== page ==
A couple of months ago I was asked if I fancied submitting a 300-600 word short story on the theme of “Unisex” for the very elegant and stylish .Cent magazine‘s “Man: Explained” edition. Well, I had an idea, wrote it up, sent it in and didn’t hear another word. I assumed that it wasn’t quite what they were looking for and put it to the back of my mind.
Until, that is, it got published, along with a rather spiffy illustration.
(In case you’re wondering, Sammy did exist and he did used to tell me that my girlfriend wouldnae like me with one ear. He was a deeply scary man.)
In other news, I am delighted to be able to announce that my flash “Ultima Thule” will appear in this year’s National Flash Fiction Day anthology. OK, I got a free pass as one of the judges for the micro fiction competition, but I’m especially pleased to see it find a good home as it’s a piece I’ve always liked.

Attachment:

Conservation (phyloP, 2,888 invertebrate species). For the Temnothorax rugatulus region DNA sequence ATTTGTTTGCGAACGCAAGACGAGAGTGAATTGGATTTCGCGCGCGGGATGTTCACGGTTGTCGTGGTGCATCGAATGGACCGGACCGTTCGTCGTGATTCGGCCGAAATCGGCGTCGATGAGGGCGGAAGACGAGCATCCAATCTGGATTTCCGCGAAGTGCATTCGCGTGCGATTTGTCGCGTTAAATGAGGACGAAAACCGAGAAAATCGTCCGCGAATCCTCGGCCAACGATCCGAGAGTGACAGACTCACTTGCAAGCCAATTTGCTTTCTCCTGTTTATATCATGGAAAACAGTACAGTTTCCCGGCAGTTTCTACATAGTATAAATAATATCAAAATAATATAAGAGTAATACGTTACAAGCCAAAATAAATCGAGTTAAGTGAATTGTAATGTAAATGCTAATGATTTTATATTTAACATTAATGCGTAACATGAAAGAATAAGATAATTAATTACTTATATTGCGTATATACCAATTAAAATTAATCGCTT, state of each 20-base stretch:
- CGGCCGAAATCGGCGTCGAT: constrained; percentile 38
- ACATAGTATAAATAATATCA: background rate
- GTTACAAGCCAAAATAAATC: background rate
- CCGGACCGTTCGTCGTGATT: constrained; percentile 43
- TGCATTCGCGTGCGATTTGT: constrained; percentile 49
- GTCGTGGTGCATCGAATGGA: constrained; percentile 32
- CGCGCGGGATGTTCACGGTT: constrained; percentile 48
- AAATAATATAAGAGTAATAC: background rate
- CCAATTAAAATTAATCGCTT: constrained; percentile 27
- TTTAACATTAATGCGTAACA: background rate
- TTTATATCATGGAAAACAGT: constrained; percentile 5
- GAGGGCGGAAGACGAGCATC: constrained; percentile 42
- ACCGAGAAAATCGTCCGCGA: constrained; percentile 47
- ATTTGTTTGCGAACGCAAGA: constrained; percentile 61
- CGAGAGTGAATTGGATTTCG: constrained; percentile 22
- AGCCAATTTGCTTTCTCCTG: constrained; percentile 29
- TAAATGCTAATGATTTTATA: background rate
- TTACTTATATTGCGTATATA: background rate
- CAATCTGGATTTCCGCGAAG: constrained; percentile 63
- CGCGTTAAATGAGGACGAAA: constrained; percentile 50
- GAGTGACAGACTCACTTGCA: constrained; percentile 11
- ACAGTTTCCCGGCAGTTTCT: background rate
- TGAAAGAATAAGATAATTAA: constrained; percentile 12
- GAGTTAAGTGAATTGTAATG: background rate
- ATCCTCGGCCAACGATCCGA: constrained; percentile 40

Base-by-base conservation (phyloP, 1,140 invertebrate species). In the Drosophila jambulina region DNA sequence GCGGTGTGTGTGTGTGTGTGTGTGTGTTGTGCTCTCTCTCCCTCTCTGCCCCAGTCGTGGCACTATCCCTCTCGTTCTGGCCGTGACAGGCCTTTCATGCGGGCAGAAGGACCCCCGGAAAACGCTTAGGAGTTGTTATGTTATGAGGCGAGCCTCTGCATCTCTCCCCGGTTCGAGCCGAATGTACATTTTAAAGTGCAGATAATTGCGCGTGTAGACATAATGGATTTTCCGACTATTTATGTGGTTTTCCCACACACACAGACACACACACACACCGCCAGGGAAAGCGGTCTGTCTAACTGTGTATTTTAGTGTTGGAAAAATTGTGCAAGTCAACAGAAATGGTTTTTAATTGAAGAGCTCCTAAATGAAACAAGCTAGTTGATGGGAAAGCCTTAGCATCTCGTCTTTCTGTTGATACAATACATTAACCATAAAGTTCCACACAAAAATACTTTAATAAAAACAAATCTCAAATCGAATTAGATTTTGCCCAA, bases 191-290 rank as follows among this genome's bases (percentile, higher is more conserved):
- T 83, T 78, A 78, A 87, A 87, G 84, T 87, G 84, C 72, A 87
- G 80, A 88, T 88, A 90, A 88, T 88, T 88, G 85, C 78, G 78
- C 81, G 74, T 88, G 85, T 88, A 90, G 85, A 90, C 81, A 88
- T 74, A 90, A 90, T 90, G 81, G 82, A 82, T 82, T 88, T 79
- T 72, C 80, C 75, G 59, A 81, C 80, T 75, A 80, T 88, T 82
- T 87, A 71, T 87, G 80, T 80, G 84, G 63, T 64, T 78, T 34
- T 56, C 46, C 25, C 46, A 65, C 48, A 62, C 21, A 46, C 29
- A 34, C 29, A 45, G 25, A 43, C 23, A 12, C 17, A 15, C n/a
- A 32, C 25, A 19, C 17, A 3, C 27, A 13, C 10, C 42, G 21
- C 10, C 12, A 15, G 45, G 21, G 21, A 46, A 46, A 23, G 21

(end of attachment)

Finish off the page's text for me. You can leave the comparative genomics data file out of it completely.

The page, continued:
And speaking of the micro fiction competition, I really should be getting back to the judging. There were 300 entries this year and I need to read them all and pick and grade my favourites before the end of the month…
There are few more satisfying things that can happen to a short story writer than finding a good home for a much-loved and much-passed-over story. In fact, the only thing that comes close is finally getting accepted by a classy print journal after several failed attempts.
This week’s acceptance of ‘The Picture of Mrs Tandoğan’ by Structo ticked both of these boxes.